It was the last day before the TIFF premiere of Alias Grace — the new miniseries from CBC and Netflix, based on Margaret Atwood’s Giller Prize-winning novel of the same name. And despite the co-stars’ glittering résumés, for Toronto-born Gadon, doing the whole press-and-publicity dance in her hometown is weird.
“I woke up today in my own bed, then I go put on some fancy clothes and go around a hotel,” said Gadon, 30, who was named one of TIFF’s “Rising Stars” in 2012. “It makes me feel like a silly pretender.”
Her family would be in the audience for Thursday’s premiere at the Winter Garden Theatre. More likely than not, she added, she’d know the festival volunteers working the event.
“It’s kind of like being the home team playing the home game,” she said.
And though their newest project is a brooding, gothic take on the real-life 19th-century story of accused murderer Grace Marks, Gadon and Holcroft’s interactions were light and teasing on Wednesday afternoon.
Read the full article on The Star.
Writer Sarah Polley, director Mary Harron and star Sarah Gadon deliver a twisty tale of murder and transgressive femininity in Netflix’s Margaret Atwood adaptation.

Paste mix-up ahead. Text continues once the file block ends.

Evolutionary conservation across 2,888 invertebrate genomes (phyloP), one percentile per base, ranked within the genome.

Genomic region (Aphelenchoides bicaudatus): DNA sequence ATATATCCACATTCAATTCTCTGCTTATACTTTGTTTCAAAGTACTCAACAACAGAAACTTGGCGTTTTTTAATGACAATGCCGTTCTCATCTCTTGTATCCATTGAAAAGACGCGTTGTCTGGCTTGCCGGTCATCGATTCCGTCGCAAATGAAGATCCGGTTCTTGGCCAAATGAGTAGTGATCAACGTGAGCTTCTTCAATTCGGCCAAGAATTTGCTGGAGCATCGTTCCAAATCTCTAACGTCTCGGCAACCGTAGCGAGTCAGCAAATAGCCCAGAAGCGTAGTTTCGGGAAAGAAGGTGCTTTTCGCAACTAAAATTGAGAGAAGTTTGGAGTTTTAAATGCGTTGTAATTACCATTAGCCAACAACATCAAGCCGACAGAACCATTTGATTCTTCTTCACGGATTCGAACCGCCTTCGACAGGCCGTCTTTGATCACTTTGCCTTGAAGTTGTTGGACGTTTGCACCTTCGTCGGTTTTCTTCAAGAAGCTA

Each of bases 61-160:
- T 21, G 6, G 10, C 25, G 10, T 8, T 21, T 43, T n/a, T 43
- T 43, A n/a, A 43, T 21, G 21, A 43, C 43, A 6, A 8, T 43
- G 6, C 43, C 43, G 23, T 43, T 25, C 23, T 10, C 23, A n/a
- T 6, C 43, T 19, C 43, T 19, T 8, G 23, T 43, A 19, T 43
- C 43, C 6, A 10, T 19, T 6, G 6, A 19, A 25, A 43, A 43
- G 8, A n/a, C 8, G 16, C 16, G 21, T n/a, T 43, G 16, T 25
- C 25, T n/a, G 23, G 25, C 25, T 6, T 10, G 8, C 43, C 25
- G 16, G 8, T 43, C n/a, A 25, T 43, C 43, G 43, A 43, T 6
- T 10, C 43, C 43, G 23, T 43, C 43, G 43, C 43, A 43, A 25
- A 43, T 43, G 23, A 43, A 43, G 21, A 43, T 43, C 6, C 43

With its Margaret Atwood pedigree, concealing bonnets and backdrop of a society in which women are either decorative or chattel, there will be an instinct to compare Netflix and CBC’s miniseries Alias Grace to Hulu’s The Handmaid’s Tale.
It’s an instinct best avoided, because for all of the ways in which The Handmaid’s Tale is bombastic and incendiary, Alias Grace is internalized and simmering and harder to instantly mobilize around. Consistently literate, thoughtful and insinuating, the mini also boasts an intriguing and deliberately evasive lead performance by Sarah Gadon, work that again probably shouldn’t be compared to the juggernaut that is Elisabeth Moss’ Handmaid’s Tale work.